When it comes to food recalls due to Listeria or E. coli contamination, the amount of time it takes to identify the cause and notify those affected could mean the difference between a small scale scare and something significantly more serious. Food Manufacturing recently had the opportunity to correspond with supply chain transparency expert Chris Morrison of Trace One, who answered questions on how to pinpoint outbreak sources and how technology can help prevent — or at least minimize — damage.
Q: How have advances in technology helped to better detect sources of outbreaks?
Food safety technology has evolved massively over the past few years. Many brand owners do not know who their second- and third-tier supply chain partners are, so they may not know how to communicate with them immediately when an issue arises. Communicating effectively and in real-time with all partners — from the farmers who grow the ingredients to the manufacturers and packagers who put the final touches on the product — is key to detecting and managing possible outbreaks. Without immediate access to this ecosystem of partners and accurate, up-to-date records to ensure they’re in compliance with relevant regulations, brands cannot pinpoint a problem or react quickly enough. New-age supply chain transparency technology enhances productivity and provides brand owners with a dashboard of invaluable insights, such as overall supply chain risk, and full visibility into source and compliance information. In the event of a food safety scare, quick access to this data makes all the difference in identifying where in the supply chain ingredients have been contaminated and communicating effectively with all tiers that are involved. This allows companies to trace lettuce or the flour from which a tortilla was made, to the original place it came from quickly.
Q: Why are sources of contamination detected quickly in some cases while in others, such as the Dole Listeria outbreak, it takes months to detect the source?
Finding a source of contamination can be like finding a needle in a haystack. I can’t speak for every company and what their processes are, but according to our survey of supply chain executives, 43 percent of organizations still rely on offline solutions like printed records and fax machines to collaborate with partners in the supply chain. This limits visibility and slows down the process of detection in the event of a crisis. Companies that already have regular communication and visibility throughout the supply chain can identify the affected products in a matter of hours, communicate the issue to impacted partners in real time and limit the amount of people consuming the contaminated food.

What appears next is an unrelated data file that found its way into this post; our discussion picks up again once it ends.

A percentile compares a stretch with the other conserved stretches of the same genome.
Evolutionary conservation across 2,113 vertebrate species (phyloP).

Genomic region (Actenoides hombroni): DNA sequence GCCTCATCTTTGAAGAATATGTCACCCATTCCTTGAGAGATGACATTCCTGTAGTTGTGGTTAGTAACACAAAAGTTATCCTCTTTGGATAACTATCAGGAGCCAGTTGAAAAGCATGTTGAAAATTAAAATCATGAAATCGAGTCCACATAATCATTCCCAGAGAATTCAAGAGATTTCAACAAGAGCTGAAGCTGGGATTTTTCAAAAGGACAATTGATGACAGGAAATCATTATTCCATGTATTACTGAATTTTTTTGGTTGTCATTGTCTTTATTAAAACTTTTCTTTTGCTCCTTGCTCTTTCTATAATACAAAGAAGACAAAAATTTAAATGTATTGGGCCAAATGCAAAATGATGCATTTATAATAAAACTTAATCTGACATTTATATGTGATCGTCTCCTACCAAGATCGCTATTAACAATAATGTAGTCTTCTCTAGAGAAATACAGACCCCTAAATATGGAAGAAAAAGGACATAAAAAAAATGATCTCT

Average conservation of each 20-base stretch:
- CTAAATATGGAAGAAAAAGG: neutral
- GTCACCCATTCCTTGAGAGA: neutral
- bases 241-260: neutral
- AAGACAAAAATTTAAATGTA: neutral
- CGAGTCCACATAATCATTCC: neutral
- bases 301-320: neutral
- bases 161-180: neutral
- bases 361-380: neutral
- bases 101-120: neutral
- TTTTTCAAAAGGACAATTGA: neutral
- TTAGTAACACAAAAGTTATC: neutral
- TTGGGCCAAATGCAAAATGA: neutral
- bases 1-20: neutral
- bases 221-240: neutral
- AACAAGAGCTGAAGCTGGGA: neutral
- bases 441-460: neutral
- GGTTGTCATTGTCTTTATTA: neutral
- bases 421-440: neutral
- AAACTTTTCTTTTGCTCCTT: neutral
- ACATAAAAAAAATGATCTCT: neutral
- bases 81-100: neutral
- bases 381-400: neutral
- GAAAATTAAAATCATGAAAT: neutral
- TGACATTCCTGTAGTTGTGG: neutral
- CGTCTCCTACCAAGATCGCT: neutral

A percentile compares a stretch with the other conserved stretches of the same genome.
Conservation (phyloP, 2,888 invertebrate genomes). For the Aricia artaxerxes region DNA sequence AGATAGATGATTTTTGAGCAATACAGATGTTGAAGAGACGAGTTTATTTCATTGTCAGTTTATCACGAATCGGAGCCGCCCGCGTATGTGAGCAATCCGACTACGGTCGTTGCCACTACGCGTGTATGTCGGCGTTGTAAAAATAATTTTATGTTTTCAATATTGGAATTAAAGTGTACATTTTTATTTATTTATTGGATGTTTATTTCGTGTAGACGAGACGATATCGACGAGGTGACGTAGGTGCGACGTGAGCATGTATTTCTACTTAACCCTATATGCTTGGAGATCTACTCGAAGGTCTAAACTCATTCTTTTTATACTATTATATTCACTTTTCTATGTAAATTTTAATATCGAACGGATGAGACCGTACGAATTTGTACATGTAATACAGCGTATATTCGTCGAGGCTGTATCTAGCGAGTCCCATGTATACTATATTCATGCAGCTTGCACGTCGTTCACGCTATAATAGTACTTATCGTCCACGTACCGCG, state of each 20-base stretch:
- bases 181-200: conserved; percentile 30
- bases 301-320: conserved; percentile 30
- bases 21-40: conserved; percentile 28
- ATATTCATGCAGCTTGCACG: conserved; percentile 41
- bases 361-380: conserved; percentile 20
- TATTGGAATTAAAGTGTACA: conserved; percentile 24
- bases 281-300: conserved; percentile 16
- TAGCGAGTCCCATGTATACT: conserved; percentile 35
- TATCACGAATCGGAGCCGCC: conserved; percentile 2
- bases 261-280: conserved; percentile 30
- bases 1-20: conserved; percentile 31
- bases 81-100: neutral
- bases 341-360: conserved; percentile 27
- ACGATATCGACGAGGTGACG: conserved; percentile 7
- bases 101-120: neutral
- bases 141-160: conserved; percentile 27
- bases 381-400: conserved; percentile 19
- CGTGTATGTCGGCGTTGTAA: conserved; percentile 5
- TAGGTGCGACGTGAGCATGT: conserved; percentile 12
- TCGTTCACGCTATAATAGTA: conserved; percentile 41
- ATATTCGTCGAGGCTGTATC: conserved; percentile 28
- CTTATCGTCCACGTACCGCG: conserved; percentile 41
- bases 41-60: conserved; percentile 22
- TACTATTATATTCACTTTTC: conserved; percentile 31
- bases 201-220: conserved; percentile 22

Q: It appears that food contamination outbreaks are on the rise. Is this true? If so, why?
Supply chains are more global and more complex than ever, so they may open us up to more opportunity for contamination, but I’m not sure there’s really more or less of this happening in the world. Rather, I think what we’re experiencing is more communication about outbreaks and recalls in a hyper-social world, and also more sensitivities to new allergens, like gluten and nuts. There’s more information now about these allergens — and we have more channels to spread the news of potential outbreaks. I believe consumers are more aware and, as a result, brands must be more vigilant.
Q: What can food manufacturers do to lessen the chances of an outbreak and minimize damage?
With the growing demands of consumers — and a growing population — retailers and manufacturers are challenged to supply more high quality food with more diverse choices, all at a greater value. This means that more ingredients are being sourced from different places — and it opens up the potential for more problems with those ingredients. To lessen the chances of an outbreak, brand owners should constantly monitor and test their knowledge of their supply chain partners. They must be proactive about ensuring all partners comply with industry regulations and are accessible, should issues arise. By being armed with this information and being able to communicate quickly, they can address any concerns that arise and inform consumers, as needed.
Manufacturers should also consider the damage to consumer trust in the event of an outbreak or recall. Being honest, transparent and communicative with consumers will set the foundation for rebuilding trust after the outbreak is over. A recent survey by Trace One found that more than one-third (36 percent) of consumers do not think food retailers and manufacturers act quickly enough or provide timely information during a food crisis. By providing quick, accurate information and maintaining transparency during an outbreak, damage to consumer trust, consumer safety and health, can also be rectified.